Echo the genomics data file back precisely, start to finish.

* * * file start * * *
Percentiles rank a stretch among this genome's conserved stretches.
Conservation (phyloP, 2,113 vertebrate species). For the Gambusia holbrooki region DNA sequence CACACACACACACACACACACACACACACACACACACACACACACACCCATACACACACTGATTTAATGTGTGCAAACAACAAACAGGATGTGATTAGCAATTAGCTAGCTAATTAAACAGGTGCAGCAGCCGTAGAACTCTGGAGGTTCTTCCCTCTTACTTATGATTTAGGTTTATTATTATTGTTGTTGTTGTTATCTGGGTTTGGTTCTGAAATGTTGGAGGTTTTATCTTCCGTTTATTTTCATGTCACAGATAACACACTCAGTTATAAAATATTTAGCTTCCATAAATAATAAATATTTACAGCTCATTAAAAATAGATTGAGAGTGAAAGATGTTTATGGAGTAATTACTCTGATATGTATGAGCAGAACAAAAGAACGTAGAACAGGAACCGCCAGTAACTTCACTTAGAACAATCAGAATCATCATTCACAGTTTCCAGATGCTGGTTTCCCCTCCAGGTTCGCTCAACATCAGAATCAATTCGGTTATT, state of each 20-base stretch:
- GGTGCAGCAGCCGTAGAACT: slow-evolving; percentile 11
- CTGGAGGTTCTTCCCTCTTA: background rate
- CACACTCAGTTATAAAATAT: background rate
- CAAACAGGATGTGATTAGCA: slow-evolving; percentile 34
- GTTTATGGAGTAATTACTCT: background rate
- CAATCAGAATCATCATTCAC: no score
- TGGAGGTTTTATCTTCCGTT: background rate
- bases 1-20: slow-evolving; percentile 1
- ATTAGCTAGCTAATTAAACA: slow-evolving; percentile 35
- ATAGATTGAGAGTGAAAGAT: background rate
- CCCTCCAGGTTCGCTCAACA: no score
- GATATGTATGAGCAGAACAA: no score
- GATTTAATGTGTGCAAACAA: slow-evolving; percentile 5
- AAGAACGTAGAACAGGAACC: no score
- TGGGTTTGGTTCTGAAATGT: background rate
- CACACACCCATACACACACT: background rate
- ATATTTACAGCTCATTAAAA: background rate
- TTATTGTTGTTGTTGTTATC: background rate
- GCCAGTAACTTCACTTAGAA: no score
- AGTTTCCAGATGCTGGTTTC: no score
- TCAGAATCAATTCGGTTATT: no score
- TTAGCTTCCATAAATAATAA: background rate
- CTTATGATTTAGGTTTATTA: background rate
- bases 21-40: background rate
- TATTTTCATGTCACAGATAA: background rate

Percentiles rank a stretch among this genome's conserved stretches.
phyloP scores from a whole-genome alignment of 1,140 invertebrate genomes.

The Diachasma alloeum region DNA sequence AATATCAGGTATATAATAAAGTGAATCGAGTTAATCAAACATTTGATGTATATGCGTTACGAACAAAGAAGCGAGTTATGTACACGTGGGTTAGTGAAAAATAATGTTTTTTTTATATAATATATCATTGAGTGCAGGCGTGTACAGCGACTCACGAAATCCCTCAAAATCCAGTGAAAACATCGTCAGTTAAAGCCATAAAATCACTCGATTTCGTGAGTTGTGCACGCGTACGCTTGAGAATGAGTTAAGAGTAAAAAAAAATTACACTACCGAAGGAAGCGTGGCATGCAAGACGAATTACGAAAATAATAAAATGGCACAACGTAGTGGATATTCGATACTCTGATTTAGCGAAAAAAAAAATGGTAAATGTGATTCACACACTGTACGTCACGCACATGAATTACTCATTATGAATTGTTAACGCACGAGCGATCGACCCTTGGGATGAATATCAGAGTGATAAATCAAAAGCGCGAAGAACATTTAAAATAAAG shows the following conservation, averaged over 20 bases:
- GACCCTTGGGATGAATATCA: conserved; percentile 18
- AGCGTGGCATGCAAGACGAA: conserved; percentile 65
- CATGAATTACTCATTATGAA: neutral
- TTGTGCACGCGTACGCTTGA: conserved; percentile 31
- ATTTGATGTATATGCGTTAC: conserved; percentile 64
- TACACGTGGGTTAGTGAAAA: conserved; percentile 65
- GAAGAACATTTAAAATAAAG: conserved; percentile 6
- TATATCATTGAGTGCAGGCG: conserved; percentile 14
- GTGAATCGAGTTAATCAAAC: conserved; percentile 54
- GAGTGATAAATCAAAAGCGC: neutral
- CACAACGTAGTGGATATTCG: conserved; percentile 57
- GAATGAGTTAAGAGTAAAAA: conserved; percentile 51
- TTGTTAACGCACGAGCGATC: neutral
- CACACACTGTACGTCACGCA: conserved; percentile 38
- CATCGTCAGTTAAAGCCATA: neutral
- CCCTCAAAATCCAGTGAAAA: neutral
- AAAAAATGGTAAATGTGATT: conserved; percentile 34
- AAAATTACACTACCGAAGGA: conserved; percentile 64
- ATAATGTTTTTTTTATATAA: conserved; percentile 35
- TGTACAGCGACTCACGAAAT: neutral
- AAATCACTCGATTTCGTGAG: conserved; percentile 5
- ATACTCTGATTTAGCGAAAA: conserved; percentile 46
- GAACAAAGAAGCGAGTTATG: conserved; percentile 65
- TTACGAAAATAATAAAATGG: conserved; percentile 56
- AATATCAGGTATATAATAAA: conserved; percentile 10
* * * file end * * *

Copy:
Percentiles rank a stretch among this genome's conserved stretches.
Conservation (phyloP, 2,113 vertebrate species). For the Gambusia holbrooki region DNA sequence CACACACACACACACACACACACACACACACACACACACACACACACCCATACACACACTGATTTAATGTGTGCAAACAACAAACAGGATGTGATTAGCAATTAGCTAGCTAATTAAACAGGTGCAGCAGCCGTAGAACTCTGGAGGTTCTTCCCTCTTACTTATGATTTAGGTTTATTATTATTGTTGTTGTTGTTATCTGGGTTTGGTTCTGAAATGTTGGAGGTTTTATCTTCCGTTTATTTTCATGTCACAGATAACACACTCAGTTATAAAATATTTAGCTTCCATAAATAATAAATATTTACAGCTCATTAAAAATAGATTGAGAGTGAAAGATGTTTATGGAGTAATTACTCTGATATGTATGAGCAGAACAAAAGAACGTAGAACAGGAACCGCCAGTAACTTCACTTAGAACAATCAGAATCATCATTCACAGTTTCCAGATGCTGGTTTCCCCTCCAGGTTCGCTCAACATCAGAATCAATTCGGTTATT, state of each 20-base stretch:
- GGTGCAGCAGCCGTAGAACT: slow-evolving; percentile 11
- CTGGAGGTTCTTCCCTCTTA: background rate
- CACACTCAGTTATAAAATAT: background rate
- CAAACAGGATGTGATTAGCA: slow-evolving; percentile 34
- GTTTATGGAGTAATTACTCT: background rate
- CAATCAGAATCATCATTCAC: no score
- TGGAGGTTTTATCTTCCGTT: background rate
- bases 1-20: slow-evolving; percentile 1
- ATTAGCTAGCTAATTAAACA: slow-evolving; percentile 35
- ATAGATTGAGAGTGAAAGAT: background rate
- CCCTCCAGGTTCGCTCAACA: no score
- GATATGTATGAGCAGAACAA: no score
- GATTTAATGTGTGCAAACAA: slow-evolving; percentile 5
- AAGAACGTAGAACAGGAACC: no score
- TGGGTTTGGTTCTGAAATGT: background rate
- CACACACCCATACACACACT: background rate
- ATATTTACAGCTCATTAAAA: background rate
- TTATTGTTGTTGTTGTTATC: background rate
- GCCAGTAACTTCACTTAGAA: no score
- AGTTTCCAGATGCTGGTTTC: no score
- TCAGAATCAATTCGGTTATT: no score
- TTAGCTTCCATAAATAATAA: background rate
- CTTATGATTTAGGTTTATTA: background rate
- bases 21-40: background rate
- TATTTTCATGTCACAGATAA: background rate

Percentiles rank a stretch among this genome's conserved stretches.
phyloP scores from a whole-genome alignment of 1,140 invertebrate genomes.

The Diachasma alloeum region DNA sequence AATATCAGGTATATAATAAAGTGAATCGAGTTAATCAAACATTTGATGTATATGCGTTACGAACAAAGAAGCGAGTTATGTACACGTGGGTTAGTGAAAAATAATGTTTTTTTTATATAATATATCATTGAGTGCAGGCGTGTACAGCGACTCACGAAATCCCTCAAAATCCAGTGAAAACATCGTCAGTTAAAGCCATAAAATCACTCGATTTCGTGAGTTGTGCACGCGTACGCTTGAGAATGAGTTAAGAGTAAAAAAAAATTACACTACCGAAGGAAGCGTGGCATGCAAGACGAATTACGAAAATAATAAAATGGCACAACGTAGTGGATATTCGATACTCTGATTTAGCGAAAAAAAAAATGGTAAATGTGATTCACACACTGTACGTCACGCACATGAATTACTCATTATGAATTGTTAACGCACGAGCGATCGACCCTTGGGATGAATATCAGAGTGATAAATCAAAAGCGCGAAGAACATTTAAAATAAAG shows the following conservation, averaged over 20 bases:
- GACCCTTGGGATGAATATCA: conserved; percentile 18
- AGCGTGGCATGCAAGACGAA: conserved; percentile 65
- CATGAATTACTCATTATGAA: neutral
- TTGTGCACGCGTACGCTTGA: conserved; percentile 31
- ATTTGATGTATATGCGTTAC: conserved; percentile 64
- TACACGTGGGTTAGTGAAAA: conserved; percentile 65
- GAAGAACATTTAAAATAAAG: conserved; percentile 6
- TATATCATTGAGTGCAGGCG: conserved; percentile 14
- GTGAATCGAGTTAATCAAAC: conserved; percentile 54
- GAGTGATAAATCAAAAGCGC: neutral
- CACAACGTAGTGGATATTCG: conserved; percentile 57
- GAATGAGTTAAGAGTAAAAA: conserved; percentile 51
- TTGTTAACGCACGAGCGATC: neutral
- CACACACTGTACGTCACGCA: conserved; percentile 38
- CATCGTCAGTTAAAGCCATA: neutral
- CCCTCAAAATCCAGTGAAAA: neutral
- AAAAAATGGTAAATGTGATT: conserved; percentile 34
- AAAATTACACTACCGAAGGA: conserved; percentile 64
- ATAATGTTTTTTTTATATAA: conserved; percentile 35
- TGTACAGCGACTCACGAAAT: neutral
- AAATCACTCGATTTCGTGAG: conserved; percentile 5
- ATACTCTGATTTAGCGAAAA: conserved; percentile 46
- GAACAAAGAAGCGAGTTATG: conserved; percentile 65
- TTACGAAAATAATAAAATGG: conserved; percentile 56
- AATATCAGGTATATAATAAA: conserved; percentile 10